As I often say, we see the best and worst in people in our business. Take this past week, which started with this email message:
“I need to get rid of these three dogs. One of them is half boxer and something else and the other 2 is rottweiler [sic] and I just really need to get rid of them. They’re just taking up to much room for me and my family.”
Wow. I haven’t seen a message worded so bluntly, with so much detachment. As the only open-admission shelter in Monterey County, we responded as we always do, informing the owner that we should be seen as a last resort after they’ve exhausted other efforts to rehome their dogs…that we rehome all healthy animals, that we make well most animals with health and behavior challenges, but can’t make any promises. We assess animals carefully and individually.
Later in the week, someone sent a link to an article about a Louisiana-area animal shelter selling its animals slated for euthanasia to an LSU lab — which uses animals for testing — and counting the transactions as adoptions, presumably, to make their record of rehoming animals look better on paper.
Sadly, this didn’t come as a huge surprise. We learn about shelters around the country doing other suspect things to impact their Live Release Rate. Rehoming animals with known bite histories, warehousing animals until they die, transferring animals to shady rescue groups (many rescue groups, including those in our area, are fantastic), or simply not admitting animals that require medical care or behavior attention. One shelter director resigned amidst claims he falsified animals’ records in his organization’s database so they would appear as owner-request euthanasias and therefore not count as animals the shelter could have saved.
By the week’s end, I really needed something positive. It came two days later, in a double dose.
A dear and compassionate SPCA supporter toured our kitten nursery where we care for the shelter’s most vulnerable residents. Keep in mind, we creatively turned a flexible space never designed as a nursery into one last year to increase our life-saving work. But, we were finding it challenging to maintain the temperature at an ideal 75 degrees, despite installing window tinting, reflective window panels and a dehumidifier.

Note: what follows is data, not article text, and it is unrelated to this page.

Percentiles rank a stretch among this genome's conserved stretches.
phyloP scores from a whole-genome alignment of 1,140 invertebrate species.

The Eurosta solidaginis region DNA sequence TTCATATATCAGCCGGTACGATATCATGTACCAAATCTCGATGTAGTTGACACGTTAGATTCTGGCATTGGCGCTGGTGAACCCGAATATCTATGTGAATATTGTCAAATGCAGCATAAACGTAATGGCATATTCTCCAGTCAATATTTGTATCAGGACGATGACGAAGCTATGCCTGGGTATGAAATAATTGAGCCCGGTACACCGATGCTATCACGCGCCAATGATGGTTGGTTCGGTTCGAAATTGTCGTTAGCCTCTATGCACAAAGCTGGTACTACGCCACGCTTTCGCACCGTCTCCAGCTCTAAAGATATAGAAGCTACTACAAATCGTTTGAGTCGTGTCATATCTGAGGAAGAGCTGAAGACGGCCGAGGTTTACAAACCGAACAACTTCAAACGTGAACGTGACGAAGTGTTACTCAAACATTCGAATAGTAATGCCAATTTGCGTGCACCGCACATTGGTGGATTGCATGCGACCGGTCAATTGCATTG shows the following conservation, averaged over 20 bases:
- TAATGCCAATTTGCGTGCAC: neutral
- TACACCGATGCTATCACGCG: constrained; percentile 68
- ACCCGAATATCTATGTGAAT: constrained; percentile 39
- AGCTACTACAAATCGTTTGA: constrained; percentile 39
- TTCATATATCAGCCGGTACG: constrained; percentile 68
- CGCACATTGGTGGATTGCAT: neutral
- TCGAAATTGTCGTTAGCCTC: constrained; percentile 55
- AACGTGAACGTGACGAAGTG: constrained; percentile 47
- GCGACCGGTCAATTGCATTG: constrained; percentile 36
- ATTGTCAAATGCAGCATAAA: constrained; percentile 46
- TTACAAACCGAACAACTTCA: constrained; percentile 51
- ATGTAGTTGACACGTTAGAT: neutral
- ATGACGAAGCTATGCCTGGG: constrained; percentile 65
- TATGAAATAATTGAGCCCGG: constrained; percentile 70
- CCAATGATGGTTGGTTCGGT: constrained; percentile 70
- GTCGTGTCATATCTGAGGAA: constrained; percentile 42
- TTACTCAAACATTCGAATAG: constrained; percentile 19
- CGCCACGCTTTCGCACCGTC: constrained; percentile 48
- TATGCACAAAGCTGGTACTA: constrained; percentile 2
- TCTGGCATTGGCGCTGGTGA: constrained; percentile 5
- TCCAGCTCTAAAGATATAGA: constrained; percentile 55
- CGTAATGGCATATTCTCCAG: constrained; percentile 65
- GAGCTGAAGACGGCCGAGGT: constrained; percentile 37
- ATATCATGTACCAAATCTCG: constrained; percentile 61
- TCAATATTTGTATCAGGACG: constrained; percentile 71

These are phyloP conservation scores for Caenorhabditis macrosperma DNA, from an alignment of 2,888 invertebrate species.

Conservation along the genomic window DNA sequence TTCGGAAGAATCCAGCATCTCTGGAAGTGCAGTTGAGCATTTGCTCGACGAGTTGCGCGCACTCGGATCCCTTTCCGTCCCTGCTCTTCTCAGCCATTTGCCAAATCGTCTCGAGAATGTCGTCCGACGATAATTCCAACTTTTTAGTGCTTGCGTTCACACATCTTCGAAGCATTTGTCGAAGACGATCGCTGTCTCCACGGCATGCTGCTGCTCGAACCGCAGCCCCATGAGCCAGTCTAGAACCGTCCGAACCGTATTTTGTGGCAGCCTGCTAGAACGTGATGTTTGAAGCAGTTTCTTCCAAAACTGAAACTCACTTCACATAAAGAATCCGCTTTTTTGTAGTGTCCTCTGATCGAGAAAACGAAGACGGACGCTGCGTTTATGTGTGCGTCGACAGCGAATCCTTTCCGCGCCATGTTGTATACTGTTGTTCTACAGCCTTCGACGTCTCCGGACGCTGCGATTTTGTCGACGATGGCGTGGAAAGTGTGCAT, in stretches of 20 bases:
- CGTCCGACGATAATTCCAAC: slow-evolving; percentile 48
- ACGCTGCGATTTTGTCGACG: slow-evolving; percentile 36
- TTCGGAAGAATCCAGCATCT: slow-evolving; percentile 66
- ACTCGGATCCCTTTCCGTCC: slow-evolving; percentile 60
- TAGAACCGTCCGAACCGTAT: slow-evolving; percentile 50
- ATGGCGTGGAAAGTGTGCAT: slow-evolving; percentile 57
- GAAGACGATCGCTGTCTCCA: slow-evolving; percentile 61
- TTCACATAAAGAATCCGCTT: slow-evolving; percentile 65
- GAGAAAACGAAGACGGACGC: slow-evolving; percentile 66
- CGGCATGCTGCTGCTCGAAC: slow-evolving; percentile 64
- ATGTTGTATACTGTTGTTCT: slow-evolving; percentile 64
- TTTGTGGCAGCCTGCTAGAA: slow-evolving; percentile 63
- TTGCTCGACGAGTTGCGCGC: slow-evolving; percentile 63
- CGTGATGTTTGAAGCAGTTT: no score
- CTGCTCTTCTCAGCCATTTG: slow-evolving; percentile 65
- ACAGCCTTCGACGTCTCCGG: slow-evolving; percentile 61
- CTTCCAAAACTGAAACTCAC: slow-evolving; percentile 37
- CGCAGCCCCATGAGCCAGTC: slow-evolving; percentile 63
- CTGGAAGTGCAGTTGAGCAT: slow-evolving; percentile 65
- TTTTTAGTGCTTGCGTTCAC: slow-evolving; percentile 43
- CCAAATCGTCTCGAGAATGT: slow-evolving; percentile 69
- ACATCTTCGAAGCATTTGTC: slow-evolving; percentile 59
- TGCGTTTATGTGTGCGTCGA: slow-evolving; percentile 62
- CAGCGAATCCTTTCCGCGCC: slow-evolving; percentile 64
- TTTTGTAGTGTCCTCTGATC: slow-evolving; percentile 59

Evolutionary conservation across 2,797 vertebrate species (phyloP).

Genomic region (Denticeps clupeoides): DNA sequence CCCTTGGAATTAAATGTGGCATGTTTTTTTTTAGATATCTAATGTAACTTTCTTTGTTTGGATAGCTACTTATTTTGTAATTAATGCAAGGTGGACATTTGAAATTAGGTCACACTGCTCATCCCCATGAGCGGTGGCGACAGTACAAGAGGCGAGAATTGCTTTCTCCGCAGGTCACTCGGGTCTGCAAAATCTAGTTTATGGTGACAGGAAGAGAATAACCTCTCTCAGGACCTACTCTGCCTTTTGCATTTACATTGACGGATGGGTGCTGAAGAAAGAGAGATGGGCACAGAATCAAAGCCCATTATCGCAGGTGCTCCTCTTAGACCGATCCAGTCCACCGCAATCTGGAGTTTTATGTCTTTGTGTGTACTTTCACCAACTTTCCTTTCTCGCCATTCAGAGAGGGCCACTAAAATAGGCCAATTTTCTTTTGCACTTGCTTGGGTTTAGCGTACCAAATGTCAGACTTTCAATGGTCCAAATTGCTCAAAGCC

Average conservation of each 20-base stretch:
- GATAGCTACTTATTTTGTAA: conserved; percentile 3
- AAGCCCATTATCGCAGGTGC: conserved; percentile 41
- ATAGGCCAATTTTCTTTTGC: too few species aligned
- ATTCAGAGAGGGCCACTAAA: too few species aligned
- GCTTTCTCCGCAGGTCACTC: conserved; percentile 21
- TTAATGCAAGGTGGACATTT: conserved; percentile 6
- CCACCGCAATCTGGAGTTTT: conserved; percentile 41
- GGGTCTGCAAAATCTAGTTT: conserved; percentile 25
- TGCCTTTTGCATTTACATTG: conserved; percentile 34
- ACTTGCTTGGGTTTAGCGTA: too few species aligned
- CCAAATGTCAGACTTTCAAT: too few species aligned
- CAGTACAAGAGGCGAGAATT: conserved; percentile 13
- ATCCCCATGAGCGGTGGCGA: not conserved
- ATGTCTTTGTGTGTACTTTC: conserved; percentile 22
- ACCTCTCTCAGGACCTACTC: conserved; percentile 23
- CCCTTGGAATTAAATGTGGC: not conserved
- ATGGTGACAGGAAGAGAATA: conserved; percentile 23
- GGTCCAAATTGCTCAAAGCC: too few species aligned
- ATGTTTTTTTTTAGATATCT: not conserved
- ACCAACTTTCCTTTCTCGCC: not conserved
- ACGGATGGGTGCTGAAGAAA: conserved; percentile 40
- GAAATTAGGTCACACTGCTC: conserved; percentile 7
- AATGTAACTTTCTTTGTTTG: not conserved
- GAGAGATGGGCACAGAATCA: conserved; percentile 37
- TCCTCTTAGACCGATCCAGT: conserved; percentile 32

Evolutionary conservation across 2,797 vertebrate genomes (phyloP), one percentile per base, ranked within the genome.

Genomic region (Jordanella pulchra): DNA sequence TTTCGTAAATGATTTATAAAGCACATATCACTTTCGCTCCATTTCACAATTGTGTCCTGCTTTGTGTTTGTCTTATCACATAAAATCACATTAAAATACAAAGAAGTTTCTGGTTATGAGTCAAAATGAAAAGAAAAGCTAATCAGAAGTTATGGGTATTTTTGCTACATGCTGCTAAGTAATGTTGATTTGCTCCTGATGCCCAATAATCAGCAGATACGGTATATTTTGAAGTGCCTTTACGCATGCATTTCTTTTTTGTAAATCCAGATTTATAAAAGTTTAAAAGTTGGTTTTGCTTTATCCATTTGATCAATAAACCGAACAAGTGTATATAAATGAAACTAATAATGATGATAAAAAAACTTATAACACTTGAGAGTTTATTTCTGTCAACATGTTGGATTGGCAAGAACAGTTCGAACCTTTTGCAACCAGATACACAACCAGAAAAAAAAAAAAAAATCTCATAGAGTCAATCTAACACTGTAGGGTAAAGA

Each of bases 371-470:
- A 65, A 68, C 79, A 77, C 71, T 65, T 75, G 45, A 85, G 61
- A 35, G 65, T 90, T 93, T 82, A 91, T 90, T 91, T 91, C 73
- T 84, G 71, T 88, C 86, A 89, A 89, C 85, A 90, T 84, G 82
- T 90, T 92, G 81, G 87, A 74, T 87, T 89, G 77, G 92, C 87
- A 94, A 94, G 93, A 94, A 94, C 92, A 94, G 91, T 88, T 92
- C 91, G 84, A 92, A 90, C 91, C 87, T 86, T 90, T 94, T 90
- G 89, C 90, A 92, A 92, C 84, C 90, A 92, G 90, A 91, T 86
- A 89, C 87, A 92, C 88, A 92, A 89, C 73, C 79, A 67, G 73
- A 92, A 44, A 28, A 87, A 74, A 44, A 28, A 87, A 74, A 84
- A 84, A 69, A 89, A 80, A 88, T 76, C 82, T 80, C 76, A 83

Our supporter left this meeting with our maintenance manager and a staff veterinarian by giving us and the animals a five-figure-commitment to fund AC units for the nursery and an adjoining cat holding space. The modifications will take place soon and we will no longer worry that temperatures are causing stress, suppressing the kittens’ appetites which can make them more susceptible to illness or less responsive to treatment.
Then, just yesterday, we rehomed Stella, a mostly blind and partially deaf Catahoula we’d been caring for since February 23. When Stella arrived she would continually spin in circles; she developed this habit when her former owner kept her crated at all times, mostly because they didn’t know how else to deal with this sweet, young dog’s special needs.
She became one of our growing number of TLC Program successes, benefitting from one-on-one work and small controlled doggie playgroups under our talented Behavior Department team’s direction and time in our Ruff Start program, which pairs shelter dogs with Salinas Valley State Prison inmates. Thanks to their loving care, Stella can finally walk in a straight line, and she walked right into an incredible new home.
We take our successes in big doses — our nursery will help hundreds of kittens this spring alone — and single servings, like Stella’s placement with a Hollister family! Thank you for caring and making our vital work and programs possible. It’s all only possible thanks to you.